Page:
Jewish World Review Oct. 30, 2001 / 13 Mar-Cheshvan, 5762
John H. Fund
Washington was slow to ban passengers from carrying concealed firearms; that wasn't done until the 1960s. But then the FAA also banned pilots--though not federal law-enforcement officers--from packing heat in the sky.
Don Worley, who flew for the now-defunct Bonanza Airlines in the 1960s, recalls that his airline started a voluntary training program in 1965 to arm its pilots after a man shot and killed the pilot and co-pilot on another airline and caused the plane to crash, killing 44. The training was initially given in Las Vegas. After completing the course of training and certification in the use of firearms, pilots were allowed to carry .38-caliber pistols. The program ended when other countries wouldn't allow armed pilots to land. Then the FAA ended the right of any pilot to carry a firearm in favor of a program of ground security and screening aimed at disarming hijackers before they board flights.
The current arrangement makes no sense to most pilots. "There are now 73,000 federal employees who are allowed to carry firearms onto commercial flights," one pilot told the Las Vegas Review-Journal. "The person in charge of the plane is not. But who would know better than the captain when an emergency situation is so dangerous that it justifies deploying a firearm?" Indeed, Bob Guida, a United Airlines pilot and New Hampshire state representative, says that if pilots on the hijacked Sept. 11 flights had been armed, "I would put the odds at nine-and-a-half to one that those events wouldn't have taken place."
One reason for Mr. Guida's confidence is that some 50% of commercial aviation pilots flying today formerly served in the military, and are therefore already trained in the use of firearms and have passed psychological tests. Such test screen out unstable people--people who shouldn't carry a gun.
Phillip Beall, an American Airlines pilot and head of the Dallas chapter of the Allied Pilots Association, doesn't see any reason why he shouldn't be armed. "I have 17 years experience as a certified law-enforcement officer, and waiting for reforms like fortifying cockpit doors will take up to two years to finish doing every plane," he told me. He also says that with 35,000 flights a day under normal conditions, it would be impossible to put armed sky marshals on more than a fraction of flights.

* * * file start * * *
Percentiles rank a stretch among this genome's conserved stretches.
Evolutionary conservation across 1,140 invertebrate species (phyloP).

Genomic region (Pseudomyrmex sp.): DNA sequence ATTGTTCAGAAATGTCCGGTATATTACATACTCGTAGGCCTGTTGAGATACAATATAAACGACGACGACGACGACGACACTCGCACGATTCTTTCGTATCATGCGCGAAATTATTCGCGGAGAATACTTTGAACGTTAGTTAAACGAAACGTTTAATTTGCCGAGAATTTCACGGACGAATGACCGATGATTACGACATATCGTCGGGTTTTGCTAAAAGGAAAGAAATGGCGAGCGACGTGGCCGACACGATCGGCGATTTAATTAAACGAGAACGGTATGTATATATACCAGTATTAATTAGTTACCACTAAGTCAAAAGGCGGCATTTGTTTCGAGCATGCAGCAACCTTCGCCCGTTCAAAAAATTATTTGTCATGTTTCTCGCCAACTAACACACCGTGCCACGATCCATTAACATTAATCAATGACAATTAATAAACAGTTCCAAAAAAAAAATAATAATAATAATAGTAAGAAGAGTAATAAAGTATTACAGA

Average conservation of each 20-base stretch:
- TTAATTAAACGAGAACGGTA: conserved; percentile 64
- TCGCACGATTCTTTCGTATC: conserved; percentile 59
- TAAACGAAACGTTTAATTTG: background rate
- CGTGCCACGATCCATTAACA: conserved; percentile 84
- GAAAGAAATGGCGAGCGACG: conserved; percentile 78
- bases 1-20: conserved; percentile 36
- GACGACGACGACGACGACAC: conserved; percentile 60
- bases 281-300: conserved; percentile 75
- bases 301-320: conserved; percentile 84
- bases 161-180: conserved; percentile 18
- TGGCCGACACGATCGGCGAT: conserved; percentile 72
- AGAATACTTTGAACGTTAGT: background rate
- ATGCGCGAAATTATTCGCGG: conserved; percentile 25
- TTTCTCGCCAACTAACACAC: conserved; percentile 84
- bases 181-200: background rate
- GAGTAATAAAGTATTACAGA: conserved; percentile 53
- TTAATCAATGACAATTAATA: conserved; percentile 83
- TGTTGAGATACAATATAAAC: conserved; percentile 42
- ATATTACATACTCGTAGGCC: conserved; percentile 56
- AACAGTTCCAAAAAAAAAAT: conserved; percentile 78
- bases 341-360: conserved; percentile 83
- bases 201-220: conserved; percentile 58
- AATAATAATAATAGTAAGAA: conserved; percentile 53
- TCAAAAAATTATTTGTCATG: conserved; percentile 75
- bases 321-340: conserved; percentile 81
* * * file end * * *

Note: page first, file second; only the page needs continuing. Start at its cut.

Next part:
Polls show support for a return to arming pilots. The Winston Group conducted a national survey on the issue for the Allied Pilots Association on Oct. 9 and 10, interviewing 800 registered voters. The questions were quite balanced and even-handed. An overwhelming 75% of Americans, including 78% of married women with children, favored arming pilots. An astonishing 49% of those surveyed would switch their business to an airline that armed pilots, and 51% would pay up to $25 more for a ticket to pay for new security measures.
In spite of such sentiment, the FAA is cracking down on the efforts to protect passengers. After Phoenix-based Mesa Airlines announced this month that it would train its pilots in the use of nonlethal electric stun guns, the FAA rebuked it by citing a prohibition on stun guns. Both the Senate and House versions of antiterrorism legislation include a provision allowing the FAA to permit pilots and flight engineers to carry guns, as long as they undergo proper training. When the measure passed the Senate it won the support of even such staunch antigun liberals as California's Barbara Boxer, who said, "We need to do everything we can to prevent more hijackings from occurring."
Advocates of arming pilots say both versions of the legislation won't help much if they don't indemnify pilots from liability claims should a pilot be forced to use a weapon. "I doubt pilots or airlines would take the chance of being sued unless they had the same kind of indemnification against lawsuits that the 73,000 federal agents who can carry guns now have," says Mr. Beall, the American Airlines pilot.
Critics of changing the prohibition against guns in the cockpit conjure
up nightmare scenarios of Wild West shoot-outs at 35,000 feet. What's
more likely is that potential terrorists would think several dozen times
before even attempting to commandeer an airplane if faced with a
good chance that at least one of the pilots was packing heat. It might
also relieve the problem of "air rage" about which we heard so much
before Sept. 11. To paraphrase the late science fiction writer Robert
A. Heinlein, a plane with well-armed pilots would be a polite place
10/24/01: Chicken Pox: Hardly anyone has anthrax, but almost everyone has anthrax anxiety